Ghosting Isn’t Cruel, It’s Elegant

One would think that living in the second-most populated country in the world (especially one where parents obsess about their child’s marriage from the moment you’re born) would make it easy to find a mate. But most of us reject our parents’ choices or indulge ourselves before we’re arranged away.

Enter modern dating.

At some point just after puberty, we all dove headfirst into the dating pool. We clung to our dating apps like buoys, fully believing that our tireless, swiping thumbs would keep us afloat. Modern dating (the app kind) is like, but with lower expectations. It’s a maze – except in this maze, you’re blindfolded and have earplugs stuffed, rather unceremoniously, into your ears. Basically, you’re toast. Attempting to interpret any communication on an app, or worse, trusting anything on a dating app, is a pointless endeavour. However, there is one phenomenon in the dating mosh pit that’s particularly easy to decode – ghosting.

Ghosting or the slow fade typically starts with drastically decreased communication, monosyllabic replies, repeated cancelling of plans to meet and ends with the disappearance of the ghost-er. The ghost-er could be someone you’ve been dating casually, seeing or talking to for a short while. If you’re a Tinder-happy singleton, chances are you have ghosted someone or been ghosted on, or both. It could’ve been as easy as not responding to a message on Tinder because your match typed something off-putting (like misspelling ‘odyssey’). Or it could be that you never got around to replying to that request for a second (or third) date.

While widely condemned as a way of ‘breaking up’ with someone, the practice does have its merits. Especially when it involves two people who haven’t really known each other for a long period of time or are not – and haven’t ever been – in a serious relationship with each other.

Society has ingrained in us that if you’re just not that into them, the decent thing to do is be honest and try to let them down easy. So why do so many of us indulge in paranormal games of the dating variety? Here’s the fundamental truth: You’re essentially strangers. Whether you stumbled upon each other on a dating app or at a bar, you and your love interest don’t really know each other beyond a few cursory ‘What do you do?’ texts or the occasional meme. Once you realise this, you realise just how little you owe each other.

You’ve never actually met, and if you don’t want to interact with them anymore, it is completely fair to just not interact. You may not even recognise this stranger if you walked past them on a street; to expect them to give you undivided time, attention and justifications seem unreasonable – and a little ridiculous, to be honest. Every man or woman that lives on your phone is only half-real.

The act of ghosting is a very direct message in itself. Those well-versed with the low-expectations world of modern dating get the message loud and clear – but it can be hard for the uninitiated. Radio silence is not recognised for what it means, and the dismissal is taken to heart.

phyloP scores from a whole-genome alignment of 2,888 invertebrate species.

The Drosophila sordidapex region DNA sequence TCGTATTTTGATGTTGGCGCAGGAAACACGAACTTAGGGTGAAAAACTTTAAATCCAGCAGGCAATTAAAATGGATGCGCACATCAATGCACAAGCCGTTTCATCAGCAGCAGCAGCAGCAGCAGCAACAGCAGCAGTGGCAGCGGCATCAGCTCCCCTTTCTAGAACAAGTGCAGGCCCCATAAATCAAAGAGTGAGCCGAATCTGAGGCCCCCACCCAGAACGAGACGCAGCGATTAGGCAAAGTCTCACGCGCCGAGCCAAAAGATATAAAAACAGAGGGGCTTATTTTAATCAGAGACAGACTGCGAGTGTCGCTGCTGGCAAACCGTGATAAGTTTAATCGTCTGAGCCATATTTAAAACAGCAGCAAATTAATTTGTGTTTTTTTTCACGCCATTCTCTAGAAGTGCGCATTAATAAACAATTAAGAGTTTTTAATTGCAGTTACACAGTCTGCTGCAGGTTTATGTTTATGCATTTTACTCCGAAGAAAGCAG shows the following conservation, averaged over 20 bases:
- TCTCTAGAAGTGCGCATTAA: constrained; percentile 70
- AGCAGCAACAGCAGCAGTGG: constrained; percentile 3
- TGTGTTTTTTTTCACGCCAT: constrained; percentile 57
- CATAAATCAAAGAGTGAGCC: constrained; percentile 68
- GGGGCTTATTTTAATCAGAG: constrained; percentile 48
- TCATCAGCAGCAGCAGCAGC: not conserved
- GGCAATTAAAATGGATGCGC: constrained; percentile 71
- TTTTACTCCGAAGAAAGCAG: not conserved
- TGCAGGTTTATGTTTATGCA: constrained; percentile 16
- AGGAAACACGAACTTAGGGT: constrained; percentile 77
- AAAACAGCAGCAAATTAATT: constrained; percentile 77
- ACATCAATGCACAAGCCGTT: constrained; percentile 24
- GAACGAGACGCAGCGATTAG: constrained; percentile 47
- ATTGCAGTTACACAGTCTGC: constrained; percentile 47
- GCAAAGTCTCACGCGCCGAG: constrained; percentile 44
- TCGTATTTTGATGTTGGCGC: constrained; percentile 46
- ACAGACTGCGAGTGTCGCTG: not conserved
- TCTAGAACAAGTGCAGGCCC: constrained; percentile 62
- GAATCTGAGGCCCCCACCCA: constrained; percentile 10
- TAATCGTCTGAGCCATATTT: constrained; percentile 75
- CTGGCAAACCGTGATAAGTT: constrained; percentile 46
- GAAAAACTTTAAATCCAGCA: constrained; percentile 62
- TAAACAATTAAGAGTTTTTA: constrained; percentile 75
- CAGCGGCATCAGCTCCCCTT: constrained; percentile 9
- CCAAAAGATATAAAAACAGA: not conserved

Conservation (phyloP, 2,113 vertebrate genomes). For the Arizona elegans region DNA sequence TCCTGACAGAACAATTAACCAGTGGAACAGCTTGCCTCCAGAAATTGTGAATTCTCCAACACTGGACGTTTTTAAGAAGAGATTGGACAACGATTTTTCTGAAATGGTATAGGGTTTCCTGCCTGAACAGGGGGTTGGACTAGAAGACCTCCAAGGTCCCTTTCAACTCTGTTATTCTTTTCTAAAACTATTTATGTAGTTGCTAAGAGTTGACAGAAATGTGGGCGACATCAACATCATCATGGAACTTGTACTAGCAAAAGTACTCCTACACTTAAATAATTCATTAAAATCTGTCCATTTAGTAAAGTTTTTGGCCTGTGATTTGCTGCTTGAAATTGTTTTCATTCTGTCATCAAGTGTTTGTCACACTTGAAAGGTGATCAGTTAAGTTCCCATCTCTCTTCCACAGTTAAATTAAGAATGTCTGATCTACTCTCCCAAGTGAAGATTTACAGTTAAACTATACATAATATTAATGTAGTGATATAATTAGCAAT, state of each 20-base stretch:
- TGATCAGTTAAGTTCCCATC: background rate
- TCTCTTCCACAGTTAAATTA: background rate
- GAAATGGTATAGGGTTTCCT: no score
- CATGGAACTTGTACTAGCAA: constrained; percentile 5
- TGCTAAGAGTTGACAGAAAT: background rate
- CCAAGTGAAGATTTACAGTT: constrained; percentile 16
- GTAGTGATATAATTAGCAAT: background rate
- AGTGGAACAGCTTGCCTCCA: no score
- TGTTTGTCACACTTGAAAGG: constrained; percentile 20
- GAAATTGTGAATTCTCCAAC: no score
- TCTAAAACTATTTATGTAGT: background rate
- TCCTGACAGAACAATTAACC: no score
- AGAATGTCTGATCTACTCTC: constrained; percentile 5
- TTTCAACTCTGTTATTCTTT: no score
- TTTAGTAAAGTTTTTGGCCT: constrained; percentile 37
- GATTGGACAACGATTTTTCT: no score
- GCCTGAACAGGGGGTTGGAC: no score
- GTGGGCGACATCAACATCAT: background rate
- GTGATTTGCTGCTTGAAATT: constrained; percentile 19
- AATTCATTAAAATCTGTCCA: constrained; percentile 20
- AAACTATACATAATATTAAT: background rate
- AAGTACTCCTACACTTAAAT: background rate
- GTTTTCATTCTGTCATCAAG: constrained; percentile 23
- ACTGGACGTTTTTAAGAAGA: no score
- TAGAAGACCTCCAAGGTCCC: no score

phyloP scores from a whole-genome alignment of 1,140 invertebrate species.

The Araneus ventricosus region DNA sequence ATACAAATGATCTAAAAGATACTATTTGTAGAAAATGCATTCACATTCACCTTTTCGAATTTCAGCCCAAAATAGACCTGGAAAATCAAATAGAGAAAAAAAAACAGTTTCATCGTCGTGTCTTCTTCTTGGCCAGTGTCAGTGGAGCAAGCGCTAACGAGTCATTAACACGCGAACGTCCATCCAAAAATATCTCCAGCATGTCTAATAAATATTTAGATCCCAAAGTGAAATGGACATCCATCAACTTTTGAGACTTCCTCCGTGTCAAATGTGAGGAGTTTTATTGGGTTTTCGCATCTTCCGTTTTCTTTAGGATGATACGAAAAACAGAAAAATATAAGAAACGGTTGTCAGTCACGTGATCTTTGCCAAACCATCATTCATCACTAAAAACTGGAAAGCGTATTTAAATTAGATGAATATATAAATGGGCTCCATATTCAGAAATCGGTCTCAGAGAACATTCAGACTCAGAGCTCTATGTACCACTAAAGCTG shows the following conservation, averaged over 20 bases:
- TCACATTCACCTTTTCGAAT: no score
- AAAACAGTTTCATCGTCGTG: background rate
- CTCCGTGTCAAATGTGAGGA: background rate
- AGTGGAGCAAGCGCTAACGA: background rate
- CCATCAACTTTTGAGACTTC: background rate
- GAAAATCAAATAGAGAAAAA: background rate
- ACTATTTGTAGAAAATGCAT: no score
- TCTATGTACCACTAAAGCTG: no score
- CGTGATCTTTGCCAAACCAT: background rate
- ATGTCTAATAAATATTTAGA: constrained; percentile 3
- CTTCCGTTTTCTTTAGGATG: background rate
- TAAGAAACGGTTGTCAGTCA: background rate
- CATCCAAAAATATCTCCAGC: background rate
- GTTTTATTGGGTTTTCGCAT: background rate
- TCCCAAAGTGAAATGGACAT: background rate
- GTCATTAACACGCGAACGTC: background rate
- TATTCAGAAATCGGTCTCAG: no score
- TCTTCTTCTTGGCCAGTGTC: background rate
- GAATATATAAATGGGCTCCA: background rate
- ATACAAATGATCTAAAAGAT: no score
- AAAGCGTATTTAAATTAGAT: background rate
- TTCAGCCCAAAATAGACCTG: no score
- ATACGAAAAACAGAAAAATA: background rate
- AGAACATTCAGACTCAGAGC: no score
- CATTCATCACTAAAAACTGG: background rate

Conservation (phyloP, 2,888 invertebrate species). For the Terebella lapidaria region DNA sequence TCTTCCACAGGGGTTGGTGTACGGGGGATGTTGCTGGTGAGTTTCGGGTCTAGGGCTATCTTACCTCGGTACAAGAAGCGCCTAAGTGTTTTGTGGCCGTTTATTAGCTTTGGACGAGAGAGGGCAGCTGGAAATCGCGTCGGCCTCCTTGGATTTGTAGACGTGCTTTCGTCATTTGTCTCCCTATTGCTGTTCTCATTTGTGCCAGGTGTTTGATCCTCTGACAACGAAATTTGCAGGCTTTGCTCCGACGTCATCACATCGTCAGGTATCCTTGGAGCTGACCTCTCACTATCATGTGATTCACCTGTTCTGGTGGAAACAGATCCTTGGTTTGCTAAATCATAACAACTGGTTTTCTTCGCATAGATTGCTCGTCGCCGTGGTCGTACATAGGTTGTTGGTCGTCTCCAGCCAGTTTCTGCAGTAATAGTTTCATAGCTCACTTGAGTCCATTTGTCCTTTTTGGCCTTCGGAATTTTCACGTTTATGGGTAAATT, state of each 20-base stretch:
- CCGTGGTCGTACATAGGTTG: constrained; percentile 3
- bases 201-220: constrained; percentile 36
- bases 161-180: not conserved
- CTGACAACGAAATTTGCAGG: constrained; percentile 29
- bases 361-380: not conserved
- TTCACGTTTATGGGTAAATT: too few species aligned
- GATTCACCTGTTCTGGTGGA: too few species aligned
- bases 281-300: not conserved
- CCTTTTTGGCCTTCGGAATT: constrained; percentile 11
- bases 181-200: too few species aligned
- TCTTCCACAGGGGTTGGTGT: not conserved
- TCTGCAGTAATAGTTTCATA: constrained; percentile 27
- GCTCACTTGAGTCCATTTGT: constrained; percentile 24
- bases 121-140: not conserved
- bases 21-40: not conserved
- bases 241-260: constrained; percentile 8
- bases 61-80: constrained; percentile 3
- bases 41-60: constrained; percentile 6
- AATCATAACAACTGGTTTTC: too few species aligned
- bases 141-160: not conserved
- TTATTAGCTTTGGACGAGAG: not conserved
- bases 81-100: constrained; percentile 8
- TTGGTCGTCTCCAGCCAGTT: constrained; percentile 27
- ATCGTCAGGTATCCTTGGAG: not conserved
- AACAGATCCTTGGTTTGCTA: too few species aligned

Recently, I matched with a man (let’s call him Rahul) who seemed sweet, smart and funny. After a few days of conversation and revelations regarding mutual acquaintances, I decided that it wasn’t really worth the effort and ceased communication. Rahul didn’t get it. What followed was a barrage of messages that ranged from innocuous question marks to wondering what he had done wrong. What Rahul didn’t get was that it wasn’t something he had done, I just didn’t want to continue the conversation, or go out on that inevitable date.

Is it not better that this happens before either party actually meets each other? What if you keep talking, go on dates, establish real intimacy and then this indifference sets in? Is it not kinder to let them get out before they get really invested?

Personally, I’ve ended conversations simply because I got tired. It’s exhausting to be clever and witty all the time. It’s hard work obsessing over what your next reply should be – just so they stay hooked. A lethargic, dead-ended conversation deserves a natural death. It seems self-indulgent to give a near-stranger a lengthy explanation for why ‘things aren’t working out’. To assume such importance in others’ lives is a ridiculous notion to most people – even if it’s true.

Dating is not fun. It’s alright to let yourself off the hook, and give others room to do the same. Ghosting is an almost elegant way of leaving a boring situation. It’s the same as exiting a dull party after being there for 15 odd minutes – by quietly walking out the door and driving off. Nobody ever really remembers the next day. Or the next week.

Fawzia Khan, 23, is a social media marketer for restaurants and photographs cities for fun. She tweets at @kawziafhan, and her Instagram is @fawziakhan.